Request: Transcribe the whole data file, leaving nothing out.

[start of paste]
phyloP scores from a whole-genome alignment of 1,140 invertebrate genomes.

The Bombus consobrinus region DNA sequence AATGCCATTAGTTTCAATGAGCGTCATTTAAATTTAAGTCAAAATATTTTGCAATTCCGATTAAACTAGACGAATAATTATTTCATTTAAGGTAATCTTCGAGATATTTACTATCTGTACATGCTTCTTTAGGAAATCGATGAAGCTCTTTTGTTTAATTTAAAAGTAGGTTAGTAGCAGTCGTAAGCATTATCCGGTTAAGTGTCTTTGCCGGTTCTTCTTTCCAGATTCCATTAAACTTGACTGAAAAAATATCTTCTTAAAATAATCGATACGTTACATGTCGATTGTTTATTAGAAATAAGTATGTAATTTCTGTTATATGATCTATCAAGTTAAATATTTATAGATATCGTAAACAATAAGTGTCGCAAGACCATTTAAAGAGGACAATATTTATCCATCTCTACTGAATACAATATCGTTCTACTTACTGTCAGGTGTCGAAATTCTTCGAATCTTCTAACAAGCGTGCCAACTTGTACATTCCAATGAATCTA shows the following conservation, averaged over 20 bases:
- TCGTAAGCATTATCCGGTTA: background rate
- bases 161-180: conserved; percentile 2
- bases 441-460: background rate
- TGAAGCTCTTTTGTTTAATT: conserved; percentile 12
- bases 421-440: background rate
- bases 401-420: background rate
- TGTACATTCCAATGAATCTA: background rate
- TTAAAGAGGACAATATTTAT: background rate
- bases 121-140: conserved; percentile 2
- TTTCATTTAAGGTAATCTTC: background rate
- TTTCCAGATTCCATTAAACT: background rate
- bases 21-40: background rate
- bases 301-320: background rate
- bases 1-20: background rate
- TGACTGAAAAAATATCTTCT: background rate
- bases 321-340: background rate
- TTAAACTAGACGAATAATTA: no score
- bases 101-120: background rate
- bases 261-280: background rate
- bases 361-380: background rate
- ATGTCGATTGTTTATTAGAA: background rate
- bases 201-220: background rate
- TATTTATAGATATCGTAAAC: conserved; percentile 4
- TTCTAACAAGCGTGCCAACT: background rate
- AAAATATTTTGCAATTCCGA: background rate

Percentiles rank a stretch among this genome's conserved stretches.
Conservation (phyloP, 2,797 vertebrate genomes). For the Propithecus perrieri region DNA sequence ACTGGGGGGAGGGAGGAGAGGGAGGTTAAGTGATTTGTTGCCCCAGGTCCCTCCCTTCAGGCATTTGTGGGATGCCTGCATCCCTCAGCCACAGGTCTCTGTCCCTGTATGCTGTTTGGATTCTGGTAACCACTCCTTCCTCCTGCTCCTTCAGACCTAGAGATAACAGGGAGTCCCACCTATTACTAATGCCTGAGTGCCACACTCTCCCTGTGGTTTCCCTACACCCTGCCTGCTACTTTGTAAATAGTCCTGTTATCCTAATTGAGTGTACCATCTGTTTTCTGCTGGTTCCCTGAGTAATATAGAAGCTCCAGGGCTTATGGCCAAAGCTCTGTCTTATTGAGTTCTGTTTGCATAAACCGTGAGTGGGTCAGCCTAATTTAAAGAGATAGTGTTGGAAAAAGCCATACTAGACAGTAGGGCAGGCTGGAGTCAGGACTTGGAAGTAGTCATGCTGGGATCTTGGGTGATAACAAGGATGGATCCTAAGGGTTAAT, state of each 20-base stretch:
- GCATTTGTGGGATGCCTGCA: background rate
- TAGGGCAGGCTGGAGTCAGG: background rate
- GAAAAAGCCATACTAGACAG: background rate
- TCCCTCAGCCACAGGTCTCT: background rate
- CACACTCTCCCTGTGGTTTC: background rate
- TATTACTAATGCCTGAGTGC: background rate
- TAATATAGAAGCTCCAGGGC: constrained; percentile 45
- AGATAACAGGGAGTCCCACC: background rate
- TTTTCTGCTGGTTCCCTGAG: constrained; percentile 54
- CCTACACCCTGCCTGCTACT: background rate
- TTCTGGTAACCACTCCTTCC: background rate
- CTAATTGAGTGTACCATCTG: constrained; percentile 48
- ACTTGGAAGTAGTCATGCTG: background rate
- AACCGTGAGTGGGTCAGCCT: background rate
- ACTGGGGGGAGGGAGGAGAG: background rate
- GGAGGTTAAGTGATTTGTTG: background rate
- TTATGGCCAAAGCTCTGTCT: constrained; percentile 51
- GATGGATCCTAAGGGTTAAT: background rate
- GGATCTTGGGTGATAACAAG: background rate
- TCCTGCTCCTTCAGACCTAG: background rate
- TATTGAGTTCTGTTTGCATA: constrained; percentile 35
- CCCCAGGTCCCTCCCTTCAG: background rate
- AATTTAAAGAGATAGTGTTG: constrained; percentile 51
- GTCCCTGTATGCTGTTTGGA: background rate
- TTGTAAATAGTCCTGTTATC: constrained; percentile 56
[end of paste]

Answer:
phyloP scores from a whole-genome alignment of 1,140 invertebrate genomes.

The Bombus consobrinus region DNA sequence AATGCCATTAGTTTCAATGAGCGTCATTTAAATTTAAGTCAAAATATTTTGCAATTCCGATTAAACTAGACGAATAATTATTTCATTTAAGGTAATCTTCGAGATATTTACTATCTGTACATGCTTCTTTAGGAAATCGATGAAGCTCTTTTGTTTAATTTAAAAGTAGGTTAGTAGCAGTCGTAAGCATTATCCGGTTAAGTGTCTTTGCCGGTTCTTCTTTCCAGATTCCATTAAACTTGACTGAAAAAATATCTTCTTAAAATAATCGATACGTTACATGTCGATTGTTTATTAGAAATAAGTATGTAATTTCTGTTATATGATCTATCAAGTTAAATATTTATAGATATCGTAAACAATAAGTGTCGCAAGACCATTTAAAGAGGACAATATTTATCCATCTCTACTGAATACAATATCGTTCTACTTACTGTCAGGTGTCGAAATTCTTCGAATCTTCTAACAAGCGTGCCAACTTGTACATTCCAATGAATCTA shows the following conservation, averaged over 20 bases:
- TCGTAAGCATTATCCGGTTA: background rate
- bases 161-180: conserved; percentile 2
- bases 441-460: background rate
- TGAAGCTCTTTTGTTTAATT: conserved; percentile 12
- bases 421-440: background rate
- bases 401-420: background rate
- TGTACATTCCAATGAATCTA: background rate
- TTAAAGAGGACAATATTTAT: background rate
- bases 121-140: conserved; percentile 2
- TTTCATTTAAGGTAATCTTC: background rate
- TTTCCAGATTCCATTAAACT: background rate
- bases 21-40: background rate
- bases 301-320: background rate
- bases 1-20: background rate
- TGACTGAAAAAATATCTTCT: background rate
- bases 321-340: background rate
- TTAAACTAGACGAATAATTA: no score
- bases 101-120: background rate
- bases 261-280: background rate
- bases 361-380: background rate
- ATGTCGATTGTTTATTAGAA: background rate
- bases 201-220: background rate
- TATTTATAGATATCGTAAAC: conserved; percentile 4
- TTCTAACAAGCGTGCCAACT: background rate
- AAAATATTTTGCAATTCCGA: background rate

Percentiles rank a stretch among this genome's conserved stretches.
Conservation (phyloP, 2,797 vertebrate genomes). For the Propithecus perrieri region DNA sequence ACTGGGGGGAGGGAGGAGAGGGAGGTTAAGTGATTTGTTGCCCCAGGTCCCTCCCTTCAGGCATTTGTGGGATGCCTGCATCCCTCAGCCACAGGTCTCTGTCCCTGTATGCTGTTTGGATTCTGGTAACCACTCCTTCCTCCTGCTCCTTCAGACCTAGAGATAACAGGGAGTCCCACCTATTACTAATGCCTGAGTGCCACACTCTCCCTGTGGTTTCCCTACACCCTGCCTGCTACTTTGTAAATAGTCCTGTTATCCTAATTGAGTGTACCATCTGTTTTCTGCTGGTTCCCTGAGTAATATAGAAGCTCCAGGGCTTATGGCCAAAGCTCTGTCTTATTGAGTTCTGTTTGCATAAACCGTGAGTGGGTCAGCCTAATTTAAAGAGATAGTGTTGGAAAAAGCCATACTAGACAGTAGGGCAGGCTGGAGTCAGGACTTGGAAGTAGTCATGCTGGGATCTTGGGTGATAACAAGGATGGATCCTAAGGGTTAAT, state of each 20-base stretch:
- GCATTTGTGGGATGCCTGCA: background rate
- TAGGGCAGGCTGGAGTCAGG: background rate
- GAAAAAGCCATACTAGACAG: background rate
- TCCCTCAGCCACAGGTCTCT: background rate
- CACACTCTCCCTGTGGTTTC: background rate
- TATTACTAATGCCTGAGTGC: background rate
- TAATATAGAAGCTCCAGGGC: constrained; percentile 45
- AGATAACAGGGAGTCCCACC: background rate
- TTTTCTGCTGGTTCCCTGAG: constrained; percentile 54
- CCTACACCCTGCCTGCTACT: background rate
- TTCTGGTAACCACTCCTTCC: background rate
- CTAATTGAGTGTACCATCTG: constrained; percentile 48
- ACTTGGAAGTAGTCATGCTG: background rate
- AACCGTGAGTGGGTCAGCCT: background rate
- ACTGGGGGGAGGGAGGAGAG: background rate
- GGAGGTTAAGTGATTTGTTG: background rate
- TTATGGCCAAAGCTCTGTCT: constrained; percentile 51
- GATGGATCCTAAGGGTTAAT: background rate
- GGATCTTGGGTGATAACAAG: background rate
- TCCTGCTCCTTCAGACCTAG: background rate
- TATTGAGTTCTGTTTGCATA: constrained; percentile 35
- CCCCAGGTCCCTCCCTTCAG: background rate
- AATTTAAAGAGATAGTGTTG: constrained; percentile 51
- GTCCCTGTATGCTGTTTGGA: background rate
- TTGTAAATAGTCCTGTTATC: constrained; percentile 56